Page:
history Eastern_Europe  POLAND  





By Lewis Gleason



The following is a brief summary of the events through which the Solidarity movement's roots began to form. Specifically, I have chosen as my historical topic the strikes which occurred in the winter of 1970-71 in the Gdansk and Gdynia shipyards. This was the first movement in Communist Poland which indicated the potential political power which could be mobilized through a minimally organized work force. What follows are notes discussing the events and facts relevant to the development of this movement:

Poland had been under Communist control for a little over two decades when these strikes occurred. A feeling that little gain had been made over that time in exchange for freedoms lost was popular among members of labor force. Though the people had been granted a greater degree of social security, there existed resentment and hatred for the Party whose centrally-planned economic policies had done little to improve the lives of the Poles. In mid-December of 1970, right before the start of the holiday season, the regime (under Gomulka) announced a set of price increases which it claimed was unavoidable. This price hike would apply to the entire nation, but coupled with announcements that the shipyards, in the name of increased efficiency, would be closed, this proved particularly devastating to the workers on the Baltic Coast. This swift and unanticipated action on the part of the Government resulted in the shipyard workers at the Gdansk and Gdynia yards decision to strike. The demands of the strikers for a retraction of the price increase scalated as the movement gained support and momentum, becoming rallying cries for democracy and removal of the Party apparatus.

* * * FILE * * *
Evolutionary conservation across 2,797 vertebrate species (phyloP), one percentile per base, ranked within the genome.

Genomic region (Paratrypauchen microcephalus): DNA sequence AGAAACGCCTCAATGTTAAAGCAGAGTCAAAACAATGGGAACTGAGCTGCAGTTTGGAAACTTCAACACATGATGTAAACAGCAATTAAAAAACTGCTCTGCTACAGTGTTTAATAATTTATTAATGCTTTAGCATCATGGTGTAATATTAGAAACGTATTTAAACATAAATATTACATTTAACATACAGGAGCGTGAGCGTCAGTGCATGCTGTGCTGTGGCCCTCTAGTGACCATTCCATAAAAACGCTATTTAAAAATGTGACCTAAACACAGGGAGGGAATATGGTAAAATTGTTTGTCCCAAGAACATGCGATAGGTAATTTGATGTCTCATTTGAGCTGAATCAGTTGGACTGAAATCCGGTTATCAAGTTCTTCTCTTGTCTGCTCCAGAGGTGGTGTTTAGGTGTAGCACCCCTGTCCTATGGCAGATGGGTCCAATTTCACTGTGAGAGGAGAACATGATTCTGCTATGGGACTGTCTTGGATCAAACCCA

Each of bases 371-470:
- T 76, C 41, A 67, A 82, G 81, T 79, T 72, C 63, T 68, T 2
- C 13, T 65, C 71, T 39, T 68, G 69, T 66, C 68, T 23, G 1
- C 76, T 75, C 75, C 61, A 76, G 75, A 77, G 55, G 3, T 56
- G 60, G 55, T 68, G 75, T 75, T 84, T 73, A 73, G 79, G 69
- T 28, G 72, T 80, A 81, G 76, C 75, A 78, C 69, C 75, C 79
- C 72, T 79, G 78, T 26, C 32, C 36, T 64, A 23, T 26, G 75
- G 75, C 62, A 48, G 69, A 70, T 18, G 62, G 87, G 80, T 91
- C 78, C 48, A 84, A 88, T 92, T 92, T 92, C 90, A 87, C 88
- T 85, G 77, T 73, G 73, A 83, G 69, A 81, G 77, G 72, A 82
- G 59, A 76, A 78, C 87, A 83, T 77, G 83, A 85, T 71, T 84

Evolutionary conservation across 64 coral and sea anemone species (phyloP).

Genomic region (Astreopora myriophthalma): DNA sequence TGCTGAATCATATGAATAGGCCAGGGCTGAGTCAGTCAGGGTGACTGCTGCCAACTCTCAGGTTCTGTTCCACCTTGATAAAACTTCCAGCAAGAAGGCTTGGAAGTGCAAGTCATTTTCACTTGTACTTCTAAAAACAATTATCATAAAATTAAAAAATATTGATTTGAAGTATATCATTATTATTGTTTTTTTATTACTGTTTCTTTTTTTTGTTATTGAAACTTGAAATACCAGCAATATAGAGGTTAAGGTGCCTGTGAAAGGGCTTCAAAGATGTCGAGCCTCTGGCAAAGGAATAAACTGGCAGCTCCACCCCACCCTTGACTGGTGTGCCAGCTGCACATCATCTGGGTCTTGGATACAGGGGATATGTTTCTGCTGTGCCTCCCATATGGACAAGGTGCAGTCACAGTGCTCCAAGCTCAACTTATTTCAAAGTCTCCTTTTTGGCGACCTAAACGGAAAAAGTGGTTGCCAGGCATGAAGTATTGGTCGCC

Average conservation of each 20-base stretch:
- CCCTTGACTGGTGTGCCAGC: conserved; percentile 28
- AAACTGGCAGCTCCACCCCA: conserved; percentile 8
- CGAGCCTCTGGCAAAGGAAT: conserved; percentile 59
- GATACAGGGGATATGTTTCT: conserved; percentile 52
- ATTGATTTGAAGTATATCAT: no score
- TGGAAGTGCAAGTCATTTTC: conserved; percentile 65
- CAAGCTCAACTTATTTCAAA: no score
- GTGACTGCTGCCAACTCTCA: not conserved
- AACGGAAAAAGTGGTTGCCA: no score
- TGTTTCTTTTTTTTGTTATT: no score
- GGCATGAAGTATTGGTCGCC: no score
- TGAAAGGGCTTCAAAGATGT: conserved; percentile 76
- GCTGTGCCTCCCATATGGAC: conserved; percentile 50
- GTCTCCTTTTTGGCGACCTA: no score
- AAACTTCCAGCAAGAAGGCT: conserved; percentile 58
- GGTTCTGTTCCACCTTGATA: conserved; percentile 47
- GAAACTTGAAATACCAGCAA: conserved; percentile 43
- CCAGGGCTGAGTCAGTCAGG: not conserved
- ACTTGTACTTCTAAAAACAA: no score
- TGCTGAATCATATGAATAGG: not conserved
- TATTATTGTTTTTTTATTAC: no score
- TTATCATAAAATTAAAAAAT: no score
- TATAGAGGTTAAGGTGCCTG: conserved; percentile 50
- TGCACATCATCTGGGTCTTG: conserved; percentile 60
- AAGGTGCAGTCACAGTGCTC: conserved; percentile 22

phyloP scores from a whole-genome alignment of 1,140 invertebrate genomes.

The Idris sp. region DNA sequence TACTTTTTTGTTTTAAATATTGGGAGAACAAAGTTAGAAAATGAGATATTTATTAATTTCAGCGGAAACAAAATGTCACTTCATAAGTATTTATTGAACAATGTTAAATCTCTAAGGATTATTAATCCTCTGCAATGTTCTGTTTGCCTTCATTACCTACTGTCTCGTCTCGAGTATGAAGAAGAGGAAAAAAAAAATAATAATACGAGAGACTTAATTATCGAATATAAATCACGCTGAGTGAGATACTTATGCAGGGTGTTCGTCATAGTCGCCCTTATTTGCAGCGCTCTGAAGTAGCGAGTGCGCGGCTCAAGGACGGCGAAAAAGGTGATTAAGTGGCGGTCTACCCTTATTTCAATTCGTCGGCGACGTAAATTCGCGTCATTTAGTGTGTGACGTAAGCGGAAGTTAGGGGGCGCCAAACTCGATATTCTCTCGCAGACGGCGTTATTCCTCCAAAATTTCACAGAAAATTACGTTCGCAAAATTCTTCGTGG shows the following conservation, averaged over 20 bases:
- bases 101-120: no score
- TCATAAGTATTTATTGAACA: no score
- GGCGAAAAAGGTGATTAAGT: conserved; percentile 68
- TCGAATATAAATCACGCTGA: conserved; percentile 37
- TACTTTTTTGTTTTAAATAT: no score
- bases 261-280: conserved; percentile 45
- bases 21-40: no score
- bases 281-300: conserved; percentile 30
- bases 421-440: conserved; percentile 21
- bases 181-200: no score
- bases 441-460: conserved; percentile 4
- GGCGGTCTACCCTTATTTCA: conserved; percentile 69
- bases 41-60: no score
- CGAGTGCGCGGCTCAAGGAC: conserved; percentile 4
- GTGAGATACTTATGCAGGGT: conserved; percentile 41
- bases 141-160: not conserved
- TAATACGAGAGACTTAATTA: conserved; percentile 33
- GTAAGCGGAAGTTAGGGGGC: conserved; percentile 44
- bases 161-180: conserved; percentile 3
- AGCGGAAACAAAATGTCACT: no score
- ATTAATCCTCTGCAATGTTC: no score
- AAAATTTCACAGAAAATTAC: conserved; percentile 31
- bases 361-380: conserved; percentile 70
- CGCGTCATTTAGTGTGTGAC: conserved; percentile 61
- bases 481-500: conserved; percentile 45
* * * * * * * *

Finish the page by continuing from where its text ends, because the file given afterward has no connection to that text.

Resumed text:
Formerly unorganized and unmobilized, the Polish workers displayed a remarkable ability to whip up support and tap the reservoir of discontent in the Polish citizenry. These workers were fighting a Socialist system where, for example, there existed income discrepancies between members of the same industry at a ratio of about 150 to 1. This illustrated to them the failure of the system to create a society in which there was no class structure. The number of workers striking grew as people recognized a vulnerability in the Communist Party, and in fact the Party apparatus fell to pieces on the Baltic coast while the armed forces refused to fight against their fellow countrymen. Though its organization lacked any degree of complexity, the sheer number of strikers and the shutdown of industries across the nation created a formidable movement which had to reckoned with on a higher level than the regime had anticipated. Eventually, Gomulka was replaced as premier by the Party in response to the public outrage and his failure to effectively deal with the protest. Continued strikes, however, forced the regime to further pursue a final solution. Finally, in February 1971, the prices were rolled back to their pre-strike levels.

Although the final concessions granted were minimal in light of the power the movement wielded, the movement itself spurred people to the realization that they could have greater influence in organized numbers . More importantly, the vulnerability of the Communist regime to this type of movement was made evident to the Poles, the Party, and the outside world. The Polish labor force recognizes this as a proud, momentous occasion which saw the beginning of the Solidarity movement and reform in the 1980's.